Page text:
Deception

Deception

IN J Gynecol Obstet, 1992, 37: 63-64 63 International Federation of Gynecology and Obstetrics Deception ACOG Committee Opinion: Committee Number 8...

185KB Sizes 0 Downloads 20 Views

IN J Gynecol Obstet,

1992, 37: 63-64

63

International Federation of Gynecology and Obstetrics

Deception ACOG Committee Opinion: Committee Number 8’7 - November 1990

on Ethics

Deception is the deliberate misrepresentation of facts through words or actions in order to make a person believe that which is not true. Because human interaction and self-determination depend upon use of accurate information, there is a strong presumption that deception either by imparting or by withholding information is unethical. Deception, even when intended to benefit the patient, always requires justification. The rare cases of justifiable deception are more properly discussed in the context of informed consent. The following opinion is intended to address deceptive behavior which cannot be justified. It is concerned primarily with deception as a means of abusing power in a professional relationship. The primary duty of physicians is to apply their knowledge in a way that both promotes the health and respects the autonomy of their patients. Insofar as physicians possess greater knowledge about the intricacies of diagnosis and treatment, they have a fiduciary responsibility to patients. While professional knowledge gives physicians an advantage in the relationship, their professional commitment is to use that knowledge on behalf of patients. Unless physicians share knowledge and information, patiGnts cannot exercise autonomy in integrating personal values and concerns. Deception for the purpose of exploiting any imbalance in the relationship in order to benefit physicians at patients’ expense, economically or any other way, is unethical. Exploitative deception can occur in the way physicians represent their expertise to patients and in the way they communicate with patients regarding medical diagnosis and treatment. The forms deception can take include explicit lying, deception by implication, and deception by omission of information that patients need to

make decisions in their own regard. Examples of these kinds of deception can help to clarify their seriousness. DECEPTION BY EXPUCIT LYlNG

It is unethical for a physician deliberately to misstate facts, for example, to lie about his or her credentials, experience, and/or success rates. It is also unethical to misrepresent facts about conditions or treatments that apply to the patient, such as complication rates for a procedure. DECEPTlON BY IMPLlCATlON

Deception by implication is a more insidious and more frequent dereliction. An example is citing national experience and success rates in infertility procedures, implying that the same data apply locally as well. Another example of unethical behavior is alarming a patient by implication about abnormal, but relatively innocuous conditions, thereby promoting excessive diagnostic procedures, unnecessary surgery or other over-treatment. Conversely, it is deceptive to imply that a condition or procedure entails fewer risks than actually exist. DECEPTION BY OMlJSlON OF INFORMATION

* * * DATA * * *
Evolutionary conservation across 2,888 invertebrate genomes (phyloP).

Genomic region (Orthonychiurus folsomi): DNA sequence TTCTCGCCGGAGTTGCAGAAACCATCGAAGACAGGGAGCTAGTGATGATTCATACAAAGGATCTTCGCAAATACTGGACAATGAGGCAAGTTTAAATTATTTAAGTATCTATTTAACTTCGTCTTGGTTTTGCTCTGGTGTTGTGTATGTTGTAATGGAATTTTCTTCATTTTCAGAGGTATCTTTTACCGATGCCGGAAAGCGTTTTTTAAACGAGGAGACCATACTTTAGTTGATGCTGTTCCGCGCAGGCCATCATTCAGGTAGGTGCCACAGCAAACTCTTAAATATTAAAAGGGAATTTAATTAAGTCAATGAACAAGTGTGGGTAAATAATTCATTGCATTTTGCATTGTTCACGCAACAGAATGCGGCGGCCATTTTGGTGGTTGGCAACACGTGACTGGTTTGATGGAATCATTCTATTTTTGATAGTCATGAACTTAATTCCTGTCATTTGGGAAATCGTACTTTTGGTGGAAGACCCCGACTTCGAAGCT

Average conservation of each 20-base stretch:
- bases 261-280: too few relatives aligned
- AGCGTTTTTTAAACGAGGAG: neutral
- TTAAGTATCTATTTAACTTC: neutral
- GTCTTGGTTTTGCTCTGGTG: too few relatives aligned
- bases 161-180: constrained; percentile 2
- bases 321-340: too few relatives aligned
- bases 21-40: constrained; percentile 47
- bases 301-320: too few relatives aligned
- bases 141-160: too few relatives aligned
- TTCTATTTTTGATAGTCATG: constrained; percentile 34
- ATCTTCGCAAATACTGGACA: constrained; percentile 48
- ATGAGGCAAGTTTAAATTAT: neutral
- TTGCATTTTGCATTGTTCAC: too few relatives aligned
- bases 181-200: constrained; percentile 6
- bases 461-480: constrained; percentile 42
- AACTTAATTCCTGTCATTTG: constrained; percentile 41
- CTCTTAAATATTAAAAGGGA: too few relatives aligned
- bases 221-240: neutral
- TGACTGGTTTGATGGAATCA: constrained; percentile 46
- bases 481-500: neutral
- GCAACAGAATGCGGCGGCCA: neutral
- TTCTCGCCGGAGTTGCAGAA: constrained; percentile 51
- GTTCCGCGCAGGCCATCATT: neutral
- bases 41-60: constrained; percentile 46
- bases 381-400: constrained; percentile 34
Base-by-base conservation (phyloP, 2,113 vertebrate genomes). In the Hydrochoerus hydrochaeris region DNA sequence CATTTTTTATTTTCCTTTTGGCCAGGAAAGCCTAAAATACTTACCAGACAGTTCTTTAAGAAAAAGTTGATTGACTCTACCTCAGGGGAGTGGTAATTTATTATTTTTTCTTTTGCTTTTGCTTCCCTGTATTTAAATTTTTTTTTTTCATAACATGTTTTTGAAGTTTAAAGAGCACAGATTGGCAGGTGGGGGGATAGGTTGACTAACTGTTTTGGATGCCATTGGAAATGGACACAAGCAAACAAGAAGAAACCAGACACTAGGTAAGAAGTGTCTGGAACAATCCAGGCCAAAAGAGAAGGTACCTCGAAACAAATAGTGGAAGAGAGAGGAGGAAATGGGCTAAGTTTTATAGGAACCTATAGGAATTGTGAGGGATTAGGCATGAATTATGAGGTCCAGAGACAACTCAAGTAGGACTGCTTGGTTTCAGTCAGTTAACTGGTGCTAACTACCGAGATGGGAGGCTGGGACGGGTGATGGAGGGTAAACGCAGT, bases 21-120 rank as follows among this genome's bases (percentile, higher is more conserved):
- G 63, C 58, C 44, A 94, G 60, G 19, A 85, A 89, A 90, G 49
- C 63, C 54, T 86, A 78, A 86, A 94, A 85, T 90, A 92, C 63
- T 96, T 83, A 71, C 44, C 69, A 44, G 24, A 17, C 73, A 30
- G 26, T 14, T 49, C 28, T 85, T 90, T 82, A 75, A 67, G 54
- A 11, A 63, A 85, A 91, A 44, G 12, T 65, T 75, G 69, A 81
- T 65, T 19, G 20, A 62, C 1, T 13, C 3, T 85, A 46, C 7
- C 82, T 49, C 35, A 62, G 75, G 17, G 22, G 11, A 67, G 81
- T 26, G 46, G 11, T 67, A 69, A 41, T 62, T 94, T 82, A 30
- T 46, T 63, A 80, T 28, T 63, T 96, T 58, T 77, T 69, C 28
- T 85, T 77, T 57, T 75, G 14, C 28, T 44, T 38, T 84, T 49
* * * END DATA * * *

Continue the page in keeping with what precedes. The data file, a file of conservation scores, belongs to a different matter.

Deception by omission can also be unethical. An example is failure to disclose options or information that might lead a patient to choose a different physician or a different mode of treatment. Similarly, failure to disclose a medical altemative that is therapeutically equal but less advantageous to the physician than a surgical intervention manipulates a patient’s choice and may Int J Gynecol Obstet 37

64

ACOG Committee

Opinion

expose her to hazards or expense she would prefer to avoid. Conflict of interest, or the appearance of conflict of interest, ought to be avoided insofar as possible. When unavoidable, conflict of interest that can be anticipated must be evaluated in advance and discussed with patients. If it arises in the course of diagnosis or therapy, it must then be disclosed and resolved without deception. For example, failure to disclose an interest in an imaging center or laboratory where a referral might result in financial benefit to the physician, is unethical. On the other hand deception may be involved in cases when undisclosed financial arrangements result in under-treatment of a patient. Examples of this could occur when professionals profit from inappropriately limiting care. THE RISK OF SELF-DECEPTION

involved, self-deception is an ever-present possibility. That is, relevant information potentially detrimental to one’s interests may either not be sought or may be consciously or unconsciously su pressed. To maintain professional integrity, pKysicians need to monitor regularly the motivations that underlie their policies on the disclosure of information to patients. SUMMARY

Deception is the deliberate misrepresentation of facts through words or actions in order to make a person believe that which is not true. The forms deception can take include explicit lying, deception by implication, and deception by omission of information that patients need to make decisions in their own regard. Deception intended to advantage the physician economically or otherwise at the expense of the patient is unethical.

When professional prestige or financial gain is

Copyright Q November 1990 The American College of Obstetricians and Gynecologists 409 12th Street, SW ??Washington, DC 20024-2188 Int J Gynecol Obstet 37